I have been doing a little reading about Dr. Ezekiel Emanuel, the head bioethicist at the NIH and brother of the president’s chief of staff. He is a supporter of health care rationing, which is relevant to the current health care debate. In a Lancet article earlier this year, he suggested that age be a proper method of allocating scarce resources, and indeed, stated that age based allocation is not invidious discrimination. From his piece:
Unlike allocation by sex or race, allocation by age is not invidious discrimination; every person lives through different life stages rather than being a single age. Even if 25-year-olds receive priority over 65-year-olds, everyone who is 65 years now was previously 25 years. Treating 65-yearolds differently because of stereotypes or falsehoods would be ageist; treating them differently because they have already had more life-years is not.
He seems to be saying, be ageist, just call it something different.
Still, as I read the article closely, it was not about health care rationing in the general sense, but rather, concerned situations of extreme resource scarcity. Thus, while I think it is fair to say that Emmanuel is clearly laying the intellectual groundwork for an age-based rationing regimen, he doesn’t take the final step, writing:
Accepting the complete lives system for health care as a whole would be premature. We must first reduce waste and increase spending
Some might say that is just a hedge to avoid the heat. And indeed, bioethicists often promote radical ideas they advocate generally by using extreme situation hypotheticals to make their intellectual points, thereby allowing them a path of retreat if the blowback becomes withering. Still, unlike some others who have commented about this piece in the current health care reform debate, I don’t think he explicitly advocated a system of health care rationing now based on age, at least not in this particular article.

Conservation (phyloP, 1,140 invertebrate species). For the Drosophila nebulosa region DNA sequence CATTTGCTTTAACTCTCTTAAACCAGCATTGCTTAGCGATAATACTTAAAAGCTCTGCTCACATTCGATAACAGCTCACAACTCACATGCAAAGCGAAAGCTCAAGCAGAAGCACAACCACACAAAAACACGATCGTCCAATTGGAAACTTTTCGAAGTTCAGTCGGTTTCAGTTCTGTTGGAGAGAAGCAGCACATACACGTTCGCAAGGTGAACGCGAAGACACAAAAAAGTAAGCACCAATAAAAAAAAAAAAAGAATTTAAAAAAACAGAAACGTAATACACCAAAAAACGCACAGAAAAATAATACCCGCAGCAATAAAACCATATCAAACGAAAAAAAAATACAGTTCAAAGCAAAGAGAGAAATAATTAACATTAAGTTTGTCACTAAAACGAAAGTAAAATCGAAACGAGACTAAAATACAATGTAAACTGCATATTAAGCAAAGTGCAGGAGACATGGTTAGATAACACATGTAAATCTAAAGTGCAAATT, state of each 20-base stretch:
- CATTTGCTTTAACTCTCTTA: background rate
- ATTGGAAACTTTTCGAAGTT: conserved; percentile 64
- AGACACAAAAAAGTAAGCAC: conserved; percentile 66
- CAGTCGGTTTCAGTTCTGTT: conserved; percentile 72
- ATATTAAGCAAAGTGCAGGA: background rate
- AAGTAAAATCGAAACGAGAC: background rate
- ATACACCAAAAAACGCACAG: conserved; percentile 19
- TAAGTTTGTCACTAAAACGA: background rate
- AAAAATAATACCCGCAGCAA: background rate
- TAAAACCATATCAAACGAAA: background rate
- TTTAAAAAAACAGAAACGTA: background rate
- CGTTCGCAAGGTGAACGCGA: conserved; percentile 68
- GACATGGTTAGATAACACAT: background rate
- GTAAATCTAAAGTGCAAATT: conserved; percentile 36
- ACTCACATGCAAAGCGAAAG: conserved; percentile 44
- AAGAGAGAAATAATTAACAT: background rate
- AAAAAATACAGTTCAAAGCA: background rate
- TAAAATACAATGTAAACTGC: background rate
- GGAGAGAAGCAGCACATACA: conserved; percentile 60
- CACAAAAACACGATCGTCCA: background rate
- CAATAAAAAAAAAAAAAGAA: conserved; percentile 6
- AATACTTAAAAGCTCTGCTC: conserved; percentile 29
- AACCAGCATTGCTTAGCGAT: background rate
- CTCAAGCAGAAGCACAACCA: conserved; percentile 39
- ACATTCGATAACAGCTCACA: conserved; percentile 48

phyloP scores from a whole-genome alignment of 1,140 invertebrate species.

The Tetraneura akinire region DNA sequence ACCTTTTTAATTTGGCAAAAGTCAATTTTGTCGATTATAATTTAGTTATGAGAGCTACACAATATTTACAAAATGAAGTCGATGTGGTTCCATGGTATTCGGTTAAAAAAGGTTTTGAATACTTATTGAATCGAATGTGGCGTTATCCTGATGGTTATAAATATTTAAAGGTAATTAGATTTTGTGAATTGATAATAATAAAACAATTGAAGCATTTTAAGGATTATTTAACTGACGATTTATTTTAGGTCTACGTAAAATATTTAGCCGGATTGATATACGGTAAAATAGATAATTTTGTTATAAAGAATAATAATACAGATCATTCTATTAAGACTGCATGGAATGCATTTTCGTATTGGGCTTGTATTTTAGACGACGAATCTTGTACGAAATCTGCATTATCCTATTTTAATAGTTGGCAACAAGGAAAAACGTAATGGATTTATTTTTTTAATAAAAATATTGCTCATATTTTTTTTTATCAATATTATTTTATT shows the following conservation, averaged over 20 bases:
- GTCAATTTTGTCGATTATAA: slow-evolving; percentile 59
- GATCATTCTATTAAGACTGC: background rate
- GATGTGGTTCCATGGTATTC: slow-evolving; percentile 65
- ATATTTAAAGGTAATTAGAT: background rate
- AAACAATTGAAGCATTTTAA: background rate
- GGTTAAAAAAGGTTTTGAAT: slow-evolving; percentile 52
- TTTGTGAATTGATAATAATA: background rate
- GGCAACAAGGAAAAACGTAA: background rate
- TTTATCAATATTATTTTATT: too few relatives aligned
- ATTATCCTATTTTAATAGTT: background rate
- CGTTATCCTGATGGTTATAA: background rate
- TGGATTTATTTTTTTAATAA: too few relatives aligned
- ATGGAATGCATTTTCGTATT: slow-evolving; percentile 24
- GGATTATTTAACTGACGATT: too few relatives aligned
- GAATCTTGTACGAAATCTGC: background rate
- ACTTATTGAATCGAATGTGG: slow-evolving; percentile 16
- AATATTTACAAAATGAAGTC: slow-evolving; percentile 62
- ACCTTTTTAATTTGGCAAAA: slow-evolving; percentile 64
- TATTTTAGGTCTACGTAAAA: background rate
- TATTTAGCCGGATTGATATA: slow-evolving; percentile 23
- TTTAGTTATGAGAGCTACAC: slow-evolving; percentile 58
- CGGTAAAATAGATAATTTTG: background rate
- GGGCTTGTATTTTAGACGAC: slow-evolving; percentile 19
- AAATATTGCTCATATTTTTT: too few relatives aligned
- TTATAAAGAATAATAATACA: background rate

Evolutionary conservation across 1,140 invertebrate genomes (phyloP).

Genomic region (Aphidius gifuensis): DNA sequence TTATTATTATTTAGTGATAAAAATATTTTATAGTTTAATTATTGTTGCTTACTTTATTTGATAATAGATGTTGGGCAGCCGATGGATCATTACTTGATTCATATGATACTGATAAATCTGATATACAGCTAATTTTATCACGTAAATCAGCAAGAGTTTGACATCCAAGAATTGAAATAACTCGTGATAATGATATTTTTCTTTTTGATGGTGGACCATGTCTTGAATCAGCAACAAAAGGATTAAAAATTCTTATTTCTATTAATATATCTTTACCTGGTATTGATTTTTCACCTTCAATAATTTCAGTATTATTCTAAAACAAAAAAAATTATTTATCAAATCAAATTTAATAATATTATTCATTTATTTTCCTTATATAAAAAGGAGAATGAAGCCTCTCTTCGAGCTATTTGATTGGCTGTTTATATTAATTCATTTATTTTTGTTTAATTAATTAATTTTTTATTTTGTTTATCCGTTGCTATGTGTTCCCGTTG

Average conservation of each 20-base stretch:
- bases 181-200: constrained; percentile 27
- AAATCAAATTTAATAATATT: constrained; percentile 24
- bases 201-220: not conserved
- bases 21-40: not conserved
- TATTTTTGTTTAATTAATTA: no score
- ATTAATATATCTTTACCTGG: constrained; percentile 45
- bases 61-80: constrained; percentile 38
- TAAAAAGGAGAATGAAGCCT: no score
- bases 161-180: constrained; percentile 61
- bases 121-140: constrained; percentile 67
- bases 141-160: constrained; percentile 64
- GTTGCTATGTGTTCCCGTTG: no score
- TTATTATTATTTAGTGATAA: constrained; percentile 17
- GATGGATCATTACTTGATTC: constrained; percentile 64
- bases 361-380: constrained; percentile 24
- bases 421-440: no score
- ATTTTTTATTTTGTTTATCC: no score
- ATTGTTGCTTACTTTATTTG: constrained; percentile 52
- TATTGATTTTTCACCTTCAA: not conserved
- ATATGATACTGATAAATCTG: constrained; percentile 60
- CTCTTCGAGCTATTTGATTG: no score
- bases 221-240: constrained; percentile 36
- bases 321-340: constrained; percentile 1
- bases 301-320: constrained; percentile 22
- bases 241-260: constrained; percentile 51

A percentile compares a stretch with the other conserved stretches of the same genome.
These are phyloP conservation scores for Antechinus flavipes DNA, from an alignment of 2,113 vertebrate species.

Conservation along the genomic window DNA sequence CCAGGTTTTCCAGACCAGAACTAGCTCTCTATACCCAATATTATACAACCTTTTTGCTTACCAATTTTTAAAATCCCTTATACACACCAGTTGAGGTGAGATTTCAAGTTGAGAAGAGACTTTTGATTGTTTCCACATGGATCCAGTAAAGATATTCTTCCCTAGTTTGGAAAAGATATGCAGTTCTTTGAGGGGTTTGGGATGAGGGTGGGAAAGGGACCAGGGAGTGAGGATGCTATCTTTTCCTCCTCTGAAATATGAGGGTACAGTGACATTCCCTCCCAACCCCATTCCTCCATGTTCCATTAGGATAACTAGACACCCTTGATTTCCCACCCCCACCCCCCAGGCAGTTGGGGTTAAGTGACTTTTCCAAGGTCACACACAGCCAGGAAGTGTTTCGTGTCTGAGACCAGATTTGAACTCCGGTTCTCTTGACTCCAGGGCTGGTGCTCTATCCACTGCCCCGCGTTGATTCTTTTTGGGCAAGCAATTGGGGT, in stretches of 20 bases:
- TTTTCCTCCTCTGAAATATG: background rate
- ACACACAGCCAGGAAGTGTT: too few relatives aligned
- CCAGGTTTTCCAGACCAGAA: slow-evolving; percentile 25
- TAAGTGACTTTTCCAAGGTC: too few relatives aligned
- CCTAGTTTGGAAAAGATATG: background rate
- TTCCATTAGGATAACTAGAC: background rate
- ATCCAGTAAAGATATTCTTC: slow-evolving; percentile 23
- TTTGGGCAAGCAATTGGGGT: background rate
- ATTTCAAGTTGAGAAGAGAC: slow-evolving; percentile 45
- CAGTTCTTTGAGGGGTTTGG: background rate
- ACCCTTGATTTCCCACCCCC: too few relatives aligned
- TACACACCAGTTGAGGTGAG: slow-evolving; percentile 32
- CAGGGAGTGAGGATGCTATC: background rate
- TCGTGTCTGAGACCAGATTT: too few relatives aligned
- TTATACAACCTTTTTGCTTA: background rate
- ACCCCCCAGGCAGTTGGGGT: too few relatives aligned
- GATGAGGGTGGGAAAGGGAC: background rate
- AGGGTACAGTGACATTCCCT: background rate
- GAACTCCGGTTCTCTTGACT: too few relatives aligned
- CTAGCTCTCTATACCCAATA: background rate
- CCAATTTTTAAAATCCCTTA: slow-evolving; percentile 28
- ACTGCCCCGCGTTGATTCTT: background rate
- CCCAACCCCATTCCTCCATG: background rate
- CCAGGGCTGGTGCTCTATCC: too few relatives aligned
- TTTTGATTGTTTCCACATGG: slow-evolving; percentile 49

The same can’t be said of an article he wrote in the Hastings Center Report, in which he explicitly advocates rationing based on what appears to be a quality of life measurement. From the piece:
This civic republican or deliberative democratic conception of the good provides both procedural and substantive insights for developing a just allocation of health care resources. Procedurally, it suggests the need for public forums to deliberate about which health services should be considered basic and should be socially guaranteed. Substantively, it suggests services that promote the continuation of the polity-those that ensure healthy future generations, ensure development of practical reasoning skills, and ensure full and active participation by citizens in public deliberations-are to be socially guaranteed as basic. Conversely, services provided to individuals who are irreversibly prevented from being or becoming participating citizens are not basic and should not be guaranteed. An obvious example is not guaranteeing health services to patients with dementia.
A lot of people are frightened that someone who thinks like Emanuel is at the center of an administration seeking to remake the entire health care system. Having read these two articles, I think there is very real cause for concern.